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Words and colours surround us and can affect our mood and thoughts, as well as alter how we feel about our home, neighbourhood and ourselves.

This week for Home School we invite and provoke you to look at the everyday objects around you as a source of material and inspiration, to make temporary artworks and explore objects as potential characters for short written work.

New Stones – Newton's Tones

New Stones – Newton's Tones 1978

Tony Cragg (b.1949)

Arts Council Collection, Southbank Centre

To make New Stones – Newton's Tones, sculptor Tony Cragg used objects found near to where he lived. The majority of the objects he gathered were plastic. He decided to arrange them by colour in an approximate sequence of Newton's spectrum: dark red, red, orange, yellow, green, blue, dark blue and violet.

Make your own colour sculpture

You will need:

  • A flat surface to work on
  • Access to objects around your home
  • A piece of paper
  • A pencil or a biro

Look around your home and gather objects in the same colour, for example, yellow. Go on a colour hunt – check the drawers, look in the fridge and assemble all the objects you have found on a flat surface (a table, a rug or a floor).

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Have fun organising your objects in different ways, for example:

  • From the tallest to the shortest
  • The heaviest to the lightest
  • The smoothest to the most textured
  • The most useful to the least useful
  • The most expensive to the cheapest
  • The funniest to the most boring

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Have a think: what other ways you can organise your objects?

Pause when you find your arrangement eye-catching, unusual, pleasing, interesting or thought-provoking. Maybe your objects look like they are standing in a long queue? Maybe they are piled up high on top of each other? Could some be grouped together, while others stand apart?

Now choose an object from your collection. Think about how it relates to the others. It has a colour in common, but in what other ways is it different, or similar, to everything else you have gathered?

Make a list of the qualities that make your object similar, unique or different. Be as specific as you can with your descriptions. Explore the object with all your senses – how does it smell, taste, feel, look? What sound does it make? You might even need to make up a new word to describe the qualities of the object you are observing!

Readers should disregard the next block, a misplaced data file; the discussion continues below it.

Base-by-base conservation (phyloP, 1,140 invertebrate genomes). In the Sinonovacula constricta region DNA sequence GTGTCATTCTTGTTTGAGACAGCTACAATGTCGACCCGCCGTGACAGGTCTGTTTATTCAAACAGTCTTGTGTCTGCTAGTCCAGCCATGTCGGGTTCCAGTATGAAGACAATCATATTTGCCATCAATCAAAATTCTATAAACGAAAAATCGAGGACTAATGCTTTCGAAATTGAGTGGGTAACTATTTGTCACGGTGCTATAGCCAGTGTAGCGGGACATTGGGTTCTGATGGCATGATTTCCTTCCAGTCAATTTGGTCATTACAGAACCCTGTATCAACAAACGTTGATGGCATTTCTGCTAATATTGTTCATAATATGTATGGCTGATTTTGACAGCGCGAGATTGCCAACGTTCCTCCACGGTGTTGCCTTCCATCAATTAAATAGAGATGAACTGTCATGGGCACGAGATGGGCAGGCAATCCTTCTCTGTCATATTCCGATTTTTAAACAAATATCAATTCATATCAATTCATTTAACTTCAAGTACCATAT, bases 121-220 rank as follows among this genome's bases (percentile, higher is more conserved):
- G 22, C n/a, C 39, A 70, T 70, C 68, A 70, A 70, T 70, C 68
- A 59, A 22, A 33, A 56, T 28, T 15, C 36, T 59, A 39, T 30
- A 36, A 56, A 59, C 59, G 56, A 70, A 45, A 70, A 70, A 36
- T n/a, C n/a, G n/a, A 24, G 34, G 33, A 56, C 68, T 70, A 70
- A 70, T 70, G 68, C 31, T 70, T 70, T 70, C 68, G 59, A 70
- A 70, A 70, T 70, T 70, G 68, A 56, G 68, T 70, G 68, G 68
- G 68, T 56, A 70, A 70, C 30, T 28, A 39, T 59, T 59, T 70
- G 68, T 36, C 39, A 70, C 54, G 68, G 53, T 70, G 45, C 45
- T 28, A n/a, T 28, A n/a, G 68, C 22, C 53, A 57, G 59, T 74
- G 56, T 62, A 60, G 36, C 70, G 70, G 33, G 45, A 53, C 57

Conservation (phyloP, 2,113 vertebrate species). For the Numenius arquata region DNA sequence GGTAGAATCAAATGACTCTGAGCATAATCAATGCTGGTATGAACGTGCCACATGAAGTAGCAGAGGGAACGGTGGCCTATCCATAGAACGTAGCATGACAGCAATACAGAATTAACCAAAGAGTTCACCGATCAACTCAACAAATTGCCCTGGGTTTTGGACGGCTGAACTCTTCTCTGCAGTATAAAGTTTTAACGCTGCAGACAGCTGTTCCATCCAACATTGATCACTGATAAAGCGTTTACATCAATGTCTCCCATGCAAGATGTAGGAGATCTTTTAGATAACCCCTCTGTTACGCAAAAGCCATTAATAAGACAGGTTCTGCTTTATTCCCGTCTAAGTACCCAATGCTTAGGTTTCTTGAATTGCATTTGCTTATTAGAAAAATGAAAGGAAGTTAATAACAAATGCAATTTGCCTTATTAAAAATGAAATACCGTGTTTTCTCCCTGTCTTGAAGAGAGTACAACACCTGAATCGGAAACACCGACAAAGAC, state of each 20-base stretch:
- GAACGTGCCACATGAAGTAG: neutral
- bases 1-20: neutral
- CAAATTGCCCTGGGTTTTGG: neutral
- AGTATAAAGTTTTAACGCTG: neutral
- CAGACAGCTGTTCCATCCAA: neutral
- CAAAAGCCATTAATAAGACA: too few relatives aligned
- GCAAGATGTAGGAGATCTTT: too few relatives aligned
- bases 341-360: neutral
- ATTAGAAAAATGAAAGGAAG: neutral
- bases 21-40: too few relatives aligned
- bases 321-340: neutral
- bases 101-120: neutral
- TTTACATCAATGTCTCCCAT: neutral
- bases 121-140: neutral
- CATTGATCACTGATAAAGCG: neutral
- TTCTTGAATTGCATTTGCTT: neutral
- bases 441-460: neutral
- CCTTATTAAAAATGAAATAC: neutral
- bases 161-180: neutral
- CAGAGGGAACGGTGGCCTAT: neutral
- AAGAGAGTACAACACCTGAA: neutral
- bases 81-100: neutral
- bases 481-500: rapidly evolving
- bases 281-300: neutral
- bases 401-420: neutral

For example, a lemon:

  • Oblong
  • Dimply skin
  • Tough
  • Firm
  • Sour
  • Juicy
  • Zesty
  • Sparkly
  • Dull noise

Read through your list. Are you surprised by any of your observations? If the object you picked was a person, how do you think they would behave? Would they be capricious, kind, selfish, powerful, quiet, funny, friendly or angry?

Now place your object back and think again about its position in the arrangement. What does it suggest? What sort of situation could your object be part of? Is there a story about your object that could be told?

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For example:

'My lemon looks like it's in the first row, watching and observing.'

Write a paragraph about your object as if it were a person, describing its habits, character and the way it perceives the world using as many words from your list as you can.

For example: 

'Lemon was tough. He would push through a crowd in the playground and claim the best viewing spot to observe a game. Lemon would keep his sparkly eyes and dimply face calm, pretending he didn't really care who won. He just came to watch.

But this time it looked like a fight. Big Pepper was picking on a new guy, Tiny Clip who was trembling with fear. Lemon's fists clenched. He stepped forward. 'Stop it,' he said in his firm voice, his lips dry, 'or there will be tears.''

What can you create at home? Share photographs of your colour arrangement sculptures and written work with us on Twitter or Instagram by tagging @artukdotorg with the hashtag #ArtUKHomeSchool.

Ania Bas, artist and writer who works across text, performance, publishing and social engagement (www.aniabas.com)